Darkness is essential to sleep. The absence of light sends a critical signal to the body that it is time to rest. Light exposure at the wrong times alters the body's internal "sleep clock"—the biological mechanism that regulates sleep-wake cycles—in ways that interfere with both the quantity and quality of sleep. Melatonin, a hormone produced in the brain's pineal glad, is often known as the "sleep hormone" or the "darkness hormone." Melatonin influences sleep by sending a signal to the brain that it is time for rest. This signal helps initiate the body's physiological preparations for sleep—muscles begin to relax, feelings of drowsiness increase, body temperature drops. Melatonin levels naturally rise during the early evening as darkness falls and continue to climb throughout most of the night, before peaking at approximately 3 a.m. Levels of melatonin then fall during the early morning and remain low during much of the day. Evening light exposure inhibits the naturally timed rise of melatonin, which delays the onset of the body's transition to sleep and sleep itself.

Make light right for sleep

Managing your exposure to light in your home and in your bedroom is fundamental to creating a healthy sleep environment. With awareness, attention, and some simple planning, you can create a bedroom that guards against unwanted light at night, and protects the quality of your sleep until you are ready to wake. Curtains and shades on windows keep outside light from disturbing your sleep. Make sure window coverings are heavy enough to fully block light, and are well fitted to avoid slivers of streetlight or early morning sunlight from filtering in. Even brief exposure to light can interfere with sleep. Blackout curtains are designed to provide this kind of thorough protection against unwanted light.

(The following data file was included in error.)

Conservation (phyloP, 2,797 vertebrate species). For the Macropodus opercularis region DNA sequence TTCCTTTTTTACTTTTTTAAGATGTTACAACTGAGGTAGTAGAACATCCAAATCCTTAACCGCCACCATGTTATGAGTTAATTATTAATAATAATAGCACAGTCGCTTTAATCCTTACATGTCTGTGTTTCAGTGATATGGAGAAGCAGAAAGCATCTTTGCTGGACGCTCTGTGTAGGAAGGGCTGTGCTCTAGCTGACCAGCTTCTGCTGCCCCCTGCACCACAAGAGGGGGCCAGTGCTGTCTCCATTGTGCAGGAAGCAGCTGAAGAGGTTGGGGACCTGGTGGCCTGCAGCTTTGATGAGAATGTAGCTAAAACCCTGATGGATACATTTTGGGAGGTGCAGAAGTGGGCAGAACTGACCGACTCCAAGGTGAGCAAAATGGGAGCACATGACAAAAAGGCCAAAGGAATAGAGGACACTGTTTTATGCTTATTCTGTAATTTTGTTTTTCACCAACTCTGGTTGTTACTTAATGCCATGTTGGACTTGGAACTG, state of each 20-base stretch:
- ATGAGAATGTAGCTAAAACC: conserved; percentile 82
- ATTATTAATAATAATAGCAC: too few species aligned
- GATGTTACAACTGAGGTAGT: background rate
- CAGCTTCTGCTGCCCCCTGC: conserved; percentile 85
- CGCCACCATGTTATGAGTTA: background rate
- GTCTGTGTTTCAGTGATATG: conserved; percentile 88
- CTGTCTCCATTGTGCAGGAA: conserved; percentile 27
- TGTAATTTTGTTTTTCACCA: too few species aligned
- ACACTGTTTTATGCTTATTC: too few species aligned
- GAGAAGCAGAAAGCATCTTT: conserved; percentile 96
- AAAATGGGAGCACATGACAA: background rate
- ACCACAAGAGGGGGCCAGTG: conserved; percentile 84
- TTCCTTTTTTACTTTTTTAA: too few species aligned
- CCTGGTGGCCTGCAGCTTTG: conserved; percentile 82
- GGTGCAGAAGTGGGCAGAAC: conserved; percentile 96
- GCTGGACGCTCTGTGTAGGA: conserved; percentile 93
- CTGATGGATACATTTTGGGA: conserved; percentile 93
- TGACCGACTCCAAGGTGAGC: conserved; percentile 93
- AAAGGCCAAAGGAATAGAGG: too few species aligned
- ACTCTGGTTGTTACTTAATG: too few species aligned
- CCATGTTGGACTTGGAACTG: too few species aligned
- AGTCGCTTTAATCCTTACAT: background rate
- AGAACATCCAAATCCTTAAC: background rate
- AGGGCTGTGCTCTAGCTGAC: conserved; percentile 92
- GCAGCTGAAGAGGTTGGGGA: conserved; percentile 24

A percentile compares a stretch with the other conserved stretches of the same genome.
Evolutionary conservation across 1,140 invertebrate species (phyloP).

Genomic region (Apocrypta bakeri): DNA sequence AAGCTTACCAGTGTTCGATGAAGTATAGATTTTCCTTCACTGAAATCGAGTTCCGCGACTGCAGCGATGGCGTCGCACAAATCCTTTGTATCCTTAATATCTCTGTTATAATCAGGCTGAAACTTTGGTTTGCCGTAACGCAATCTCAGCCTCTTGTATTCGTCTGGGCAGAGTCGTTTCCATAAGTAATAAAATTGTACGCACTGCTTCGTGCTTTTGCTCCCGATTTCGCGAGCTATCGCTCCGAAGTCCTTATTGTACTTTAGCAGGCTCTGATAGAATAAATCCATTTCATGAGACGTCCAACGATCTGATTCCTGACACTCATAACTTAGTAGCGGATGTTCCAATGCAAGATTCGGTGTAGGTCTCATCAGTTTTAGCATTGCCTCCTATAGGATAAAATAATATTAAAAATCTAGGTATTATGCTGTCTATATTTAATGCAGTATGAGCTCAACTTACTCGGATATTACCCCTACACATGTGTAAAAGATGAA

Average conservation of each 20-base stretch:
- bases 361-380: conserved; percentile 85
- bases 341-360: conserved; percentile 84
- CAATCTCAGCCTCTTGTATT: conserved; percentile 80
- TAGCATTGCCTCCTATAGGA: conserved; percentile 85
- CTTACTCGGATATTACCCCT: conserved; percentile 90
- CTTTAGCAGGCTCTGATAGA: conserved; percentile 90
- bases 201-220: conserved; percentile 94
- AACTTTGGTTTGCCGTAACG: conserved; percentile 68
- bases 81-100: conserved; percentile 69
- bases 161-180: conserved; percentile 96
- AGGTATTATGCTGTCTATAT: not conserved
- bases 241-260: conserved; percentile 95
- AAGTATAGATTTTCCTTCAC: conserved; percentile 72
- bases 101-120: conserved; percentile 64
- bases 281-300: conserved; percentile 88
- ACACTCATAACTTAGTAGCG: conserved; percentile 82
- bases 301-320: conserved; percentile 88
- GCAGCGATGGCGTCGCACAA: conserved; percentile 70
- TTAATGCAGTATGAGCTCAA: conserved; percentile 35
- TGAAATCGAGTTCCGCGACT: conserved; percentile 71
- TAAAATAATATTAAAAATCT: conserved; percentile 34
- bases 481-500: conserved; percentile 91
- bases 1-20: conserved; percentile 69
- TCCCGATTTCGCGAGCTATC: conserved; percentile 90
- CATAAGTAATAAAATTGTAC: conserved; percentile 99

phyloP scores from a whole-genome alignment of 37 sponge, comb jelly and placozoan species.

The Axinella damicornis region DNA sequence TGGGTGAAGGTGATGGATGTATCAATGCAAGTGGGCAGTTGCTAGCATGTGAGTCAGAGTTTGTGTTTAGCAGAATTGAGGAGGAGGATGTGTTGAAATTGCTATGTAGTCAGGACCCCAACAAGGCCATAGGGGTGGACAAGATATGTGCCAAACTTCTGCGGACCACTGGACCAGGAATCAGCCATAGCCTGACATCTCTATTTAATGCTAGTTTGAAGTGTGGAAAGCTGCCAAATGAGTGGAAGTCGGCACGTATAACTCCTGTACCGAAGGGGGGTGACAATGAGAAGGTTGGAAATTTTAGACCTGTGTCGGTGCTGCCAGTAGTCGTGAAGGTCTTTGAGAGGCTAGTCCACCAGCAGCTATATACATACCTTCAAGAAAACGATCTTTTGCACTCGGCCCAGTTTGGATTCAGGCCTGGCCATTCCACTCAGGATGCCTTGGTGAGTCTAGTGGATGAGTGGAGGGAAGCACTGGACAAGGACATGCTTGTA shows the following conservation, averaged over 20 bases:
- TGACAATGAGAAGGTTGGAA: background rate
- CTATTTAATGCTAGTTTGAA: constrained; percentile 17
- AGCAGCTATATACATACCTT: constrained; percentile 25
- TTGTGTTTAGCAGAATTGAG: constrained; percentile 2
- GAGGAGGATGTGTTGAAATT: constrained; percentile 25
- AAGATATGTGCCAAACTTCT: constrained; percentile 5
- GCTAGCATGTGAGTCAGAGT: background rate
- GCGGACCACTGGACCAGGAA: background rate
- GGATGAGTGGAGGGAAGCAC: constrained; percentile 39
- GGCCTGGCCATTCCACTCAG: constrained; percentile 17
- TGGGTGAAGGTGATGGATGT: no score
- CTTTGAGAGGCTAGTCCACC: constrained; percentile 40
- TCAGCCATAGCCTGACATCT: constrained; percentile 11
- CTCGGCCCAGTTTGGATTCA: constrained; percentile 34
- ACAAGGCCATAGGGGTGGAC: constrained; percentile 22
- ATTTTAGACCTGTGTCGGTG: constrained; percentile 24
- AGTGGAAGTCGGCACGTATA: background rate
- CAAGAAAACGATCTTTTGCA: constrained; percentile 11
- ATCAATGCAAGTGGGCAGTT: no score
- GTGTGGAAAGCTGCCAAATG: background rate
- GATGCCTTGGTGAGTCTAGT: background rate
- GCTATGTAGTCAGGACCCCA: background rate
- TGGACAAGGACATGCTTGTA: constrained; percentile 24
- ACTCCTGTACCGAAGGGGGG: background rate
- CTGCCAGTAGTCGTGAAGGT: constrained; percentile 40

Nightlights can help

If you need a source of light during the night—to make your way comfortably to the bathroom or to a child's bedroom—use a nightlight with a red bulb. Red is a long wavelength light that has been shown less disruptive to sleep than other light wavelengths. Put the nightlight in a hallway or another room, if possible. Having a small light in place will help you avoid having to flood your middle-of-night environment with unwanted, sleep-disrupting brightness.

Ways to create darkness

The body needs time to prepare for sleep. A sleep routine that includes a gradually darkening environment can help. Dim the lights a full hour before bedtime to encourage your body to begin its physiological progression toward sleep. Use a dimmer switch on overhead lights to control their brightness, or install low-watt, dimmable bulbs in lamps. Avoid screen time the hour before bed: turn off the television, power down computers and tablets, and put your phone away for the night. The light from digital devices contains high concentrations of blue light, a wavelength of light that research has shown is especially detrimental to sleep.

An eye mask worn at night can help deepen darkness and protect against intrusive light. Choose a mask that is soft, comfortable, and flexible. Wearing an eye mask can take a little getting used to, but it is a highly effective tool for limiting your light exposure at night.

Being aware of light's effects on the body will lead you to pay more attention to the light that surrounds you, both day and night. Taking a little time to ensure a dark sleeping environment is one easy and important way to protect and improve your nightly rest.

Credited Sources:

https://www.sleep.org/articles...

https://sleep.mysplus.com/libr...

https://www.sleepfoundation.or...